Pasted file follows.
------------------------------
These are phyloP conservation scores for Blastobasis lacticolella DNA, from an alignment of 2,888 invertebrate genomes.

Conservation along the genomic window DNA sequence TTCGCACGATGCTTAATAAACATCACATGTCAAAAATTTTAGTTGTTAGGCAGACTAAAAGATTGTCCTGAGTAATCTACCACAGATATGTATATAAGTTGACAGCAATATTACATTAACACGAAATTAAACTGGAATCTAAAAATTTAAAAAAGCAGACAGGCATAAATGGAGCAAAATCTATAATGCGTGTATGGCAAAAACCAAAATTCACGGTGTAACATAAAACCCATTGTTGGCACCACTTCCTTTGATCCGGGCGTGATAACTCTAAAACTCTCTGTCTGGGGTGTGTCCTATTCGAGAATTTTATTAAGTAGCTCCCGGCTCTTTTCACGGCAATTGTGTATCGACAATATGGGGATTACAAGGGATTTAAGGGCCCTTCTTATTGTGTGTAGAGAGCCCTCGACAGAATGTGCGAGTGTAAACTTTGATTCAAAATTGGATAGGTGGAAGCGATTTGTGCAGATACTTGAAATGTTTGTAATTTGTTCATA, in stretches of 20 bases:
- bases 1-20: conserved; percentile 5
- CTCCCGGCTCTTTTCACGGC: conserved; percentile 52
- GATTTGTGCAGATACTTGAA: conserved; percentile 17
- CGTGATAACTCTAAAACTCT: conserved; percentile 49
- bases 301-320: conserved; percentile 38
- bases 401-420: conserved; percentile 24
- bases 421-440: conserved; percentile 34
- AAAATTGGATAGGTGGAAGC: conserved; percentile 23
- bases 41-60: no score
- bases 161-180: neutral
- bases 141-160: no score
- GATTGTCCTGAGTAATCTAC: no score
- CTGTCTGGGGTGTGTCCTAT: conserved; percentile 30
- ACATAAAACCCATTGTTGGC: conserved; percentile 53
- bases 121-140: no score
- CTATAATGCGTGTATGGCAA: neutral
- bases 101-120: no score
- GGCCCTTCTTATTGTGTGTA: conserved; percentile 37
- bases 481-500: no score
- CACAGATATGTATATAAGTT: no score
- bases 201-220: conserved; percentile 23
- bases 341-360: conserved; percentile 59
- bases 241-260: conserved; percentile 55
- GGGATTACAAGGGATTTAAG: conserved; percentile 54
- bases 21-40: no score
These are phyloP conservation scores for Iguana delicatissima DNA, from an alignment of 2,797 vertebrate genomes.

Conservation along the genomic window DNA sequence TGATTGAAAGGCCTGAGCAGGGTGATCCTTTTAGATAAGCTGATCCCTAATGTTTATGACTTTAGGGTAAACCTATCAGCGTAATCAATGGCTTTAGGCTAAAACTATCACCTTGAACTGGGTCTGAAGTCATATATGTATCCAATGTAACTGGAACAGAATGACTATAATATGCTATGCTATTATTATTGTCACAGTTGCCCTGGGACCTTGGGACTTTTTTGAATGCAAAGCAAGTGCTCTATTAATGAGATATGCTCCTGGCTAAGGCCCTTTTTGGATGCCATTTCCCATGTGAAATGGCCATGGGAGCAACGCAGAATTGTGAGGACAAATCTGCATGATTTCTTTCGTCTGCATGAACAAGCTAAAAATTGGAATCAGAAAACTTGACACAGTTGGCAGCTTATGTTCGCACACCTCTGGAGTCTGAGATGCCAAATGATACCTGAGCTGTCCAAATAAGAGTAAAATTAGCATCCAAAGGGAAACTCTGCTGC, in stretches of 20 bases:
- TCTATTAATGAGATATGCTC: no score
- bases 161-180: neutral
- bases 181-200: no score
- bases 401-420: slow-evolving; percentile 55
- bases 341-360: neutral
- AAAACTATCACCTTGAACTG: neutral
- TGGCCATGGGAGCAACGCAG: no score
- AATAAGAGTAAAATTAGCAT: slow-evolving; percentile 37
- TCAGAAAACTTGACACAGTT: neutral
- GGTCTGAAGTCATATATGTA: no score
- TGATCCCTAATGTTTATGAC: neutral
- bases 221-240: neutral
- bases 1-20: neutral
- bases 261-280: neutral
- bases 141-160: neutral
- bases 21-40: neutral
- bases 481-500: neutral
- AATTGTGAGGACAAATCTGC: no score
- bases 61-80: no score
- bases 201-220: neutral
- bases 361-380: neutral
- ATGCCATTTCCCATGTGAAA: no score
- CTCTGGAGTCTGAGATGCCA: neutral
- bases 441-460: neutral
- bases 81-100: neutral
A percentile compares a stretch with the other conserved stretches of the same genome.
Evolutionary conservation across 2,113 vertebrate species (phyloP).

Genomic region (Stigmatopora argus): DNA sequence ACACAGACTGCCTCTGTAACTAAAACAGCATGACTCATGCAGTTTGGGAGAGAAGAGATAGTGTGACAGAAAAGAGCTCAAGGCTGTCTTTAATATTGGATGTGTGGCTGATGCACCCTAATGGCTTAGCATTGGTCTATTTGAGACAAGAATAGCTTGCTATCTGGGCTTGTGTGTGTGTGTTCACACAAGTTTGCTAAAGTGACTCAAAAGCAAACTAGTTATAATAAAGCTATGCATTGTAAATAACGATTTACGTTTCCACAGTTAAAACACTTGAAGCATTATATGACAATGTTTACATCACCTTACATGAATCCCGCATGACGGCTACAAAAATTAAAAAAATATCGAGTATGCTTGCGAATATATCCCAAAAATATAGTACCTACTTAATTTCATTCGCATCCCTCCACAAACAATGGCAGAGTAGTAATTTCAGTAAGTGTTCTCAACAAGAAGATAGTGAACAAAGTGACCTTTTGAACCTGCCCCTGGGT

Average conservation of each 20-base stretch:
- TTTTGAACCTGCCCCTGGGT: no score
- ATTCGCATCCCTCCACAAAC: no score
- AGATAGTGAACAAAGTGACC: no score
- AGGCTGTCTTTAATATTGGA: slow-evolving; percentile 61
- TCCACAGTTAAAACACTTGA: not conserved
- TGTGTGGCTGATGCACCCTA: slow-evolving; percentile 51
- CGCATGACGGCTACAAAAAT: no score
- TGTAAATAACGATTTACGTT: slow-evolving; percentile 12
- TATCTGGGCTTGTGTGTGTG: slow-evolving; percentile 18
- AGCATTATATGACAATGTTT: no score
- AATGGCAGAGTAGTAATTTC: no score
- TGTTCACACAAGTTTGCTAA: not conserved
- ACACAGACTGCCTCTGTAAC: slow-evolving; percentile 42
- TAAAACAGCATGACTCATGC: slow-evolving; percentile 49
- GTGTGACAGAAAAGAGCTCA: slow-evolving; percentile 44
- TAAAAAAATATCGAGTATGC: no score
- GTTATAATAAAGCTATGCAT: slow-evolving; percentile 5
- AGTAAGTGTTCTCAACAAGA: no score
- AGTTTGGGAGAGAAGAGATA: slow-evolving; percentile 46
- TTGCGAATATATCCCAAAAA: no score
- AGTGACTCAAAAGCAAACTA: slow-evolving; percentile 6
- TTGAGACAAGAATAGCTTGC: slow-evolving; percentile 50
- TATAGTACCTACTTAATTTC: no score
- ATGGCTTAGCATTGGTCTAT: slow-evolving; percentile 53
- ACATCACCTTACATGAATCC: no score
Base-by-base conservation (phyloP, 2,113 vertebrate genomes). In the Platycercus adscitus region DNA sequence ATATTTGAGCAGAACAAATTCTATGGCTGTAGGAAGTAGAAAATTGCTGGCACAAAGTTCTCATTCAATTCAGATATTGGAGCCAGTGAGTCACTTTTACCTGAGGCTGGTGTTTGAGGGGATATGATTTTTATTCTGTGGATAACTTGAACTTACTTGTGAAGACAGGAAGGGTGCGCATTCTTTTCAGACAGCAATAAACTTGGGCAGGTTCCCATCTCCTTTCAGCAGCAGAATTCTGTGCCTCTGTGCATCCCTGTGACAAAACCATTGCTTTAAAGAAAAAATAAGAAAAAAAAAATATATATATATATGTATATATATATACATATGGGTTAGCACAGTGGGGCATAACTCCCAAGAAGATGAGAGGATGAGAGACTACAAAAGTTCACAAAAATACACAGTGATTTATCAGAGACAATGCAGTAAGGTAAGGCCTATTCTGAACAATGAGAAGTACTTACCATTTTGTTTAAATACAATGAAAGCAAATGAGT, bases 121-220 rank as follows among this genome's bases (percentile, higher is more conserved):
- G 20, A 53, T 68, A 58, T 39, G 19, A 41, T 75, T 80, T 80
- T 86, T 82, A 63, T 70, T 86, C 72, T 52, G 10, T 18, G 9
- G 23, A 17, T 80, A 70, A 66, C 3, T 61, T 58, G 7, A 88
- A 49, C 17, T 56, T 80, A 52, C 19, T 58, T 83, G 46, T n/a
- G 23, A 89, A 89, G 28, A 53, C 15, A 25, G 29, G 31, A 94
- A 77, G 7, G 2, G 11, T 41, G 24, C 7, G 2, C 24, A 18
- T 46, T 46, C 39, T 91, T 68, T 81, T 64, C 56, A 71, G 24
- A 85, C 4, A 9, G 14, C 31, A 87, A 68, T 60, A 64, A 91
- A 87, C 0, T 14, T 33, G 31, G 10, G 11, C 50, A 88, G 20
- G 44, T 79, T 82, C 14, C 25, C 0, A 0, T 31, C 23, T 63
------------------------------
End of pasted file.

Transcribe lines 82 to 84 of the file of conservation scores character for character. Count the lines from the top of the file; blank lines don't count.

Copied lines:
- ATGGCTTAGCATTGGTCTAT: slow-evolving; percentile 53
- ACATCACCTTACATGAATCC: no score
Base-by-base conservation (phyloP, 2,113 vertebrate genomes). In the Platycercus adscitus region DNA sequence ATATTTGAGCAGAACAAATTCTATGGCTGTAGGAAGTAGAAAATTGCTGGCACAAAGTTCTCATTCAATTCAGATATTGGAGCCAGTGAGTCACTTTTACCTGAGGCTGGTGTTTGAGGGGATATGATTTTTATTCTGTGGATAACTTGAACTTACTTGTGAAGACAGGAAGGGTGCGCATTCTTTTCAGACAGCAATAAACTTGGGCAGGTTCCCATCTCCTTTCAGCAGCAGAATTCTGTGCCTCTGTGCATCCCTGTGACAAAACCATTGCTTTAAAGAAAAAATAAGAAAAAAAAAATATATATATATATGTATATATATATACATATGGGTTAGCACAGTGGGGCATAACTCCCAAGAAGATGAGAGGATGAGAGACTACAAAAGTTCACAAAAATACACAGTGATTTATCAGAGACAATGCAGTAAGGTAAGGCCTATTCTGAACAATGAGAAGTACTTACCATTTTGTTTAAATACAATGAAAGCAAATGAGT, bases 121-220 rank as follows among this genome's bases (percentile, higher is more conserved):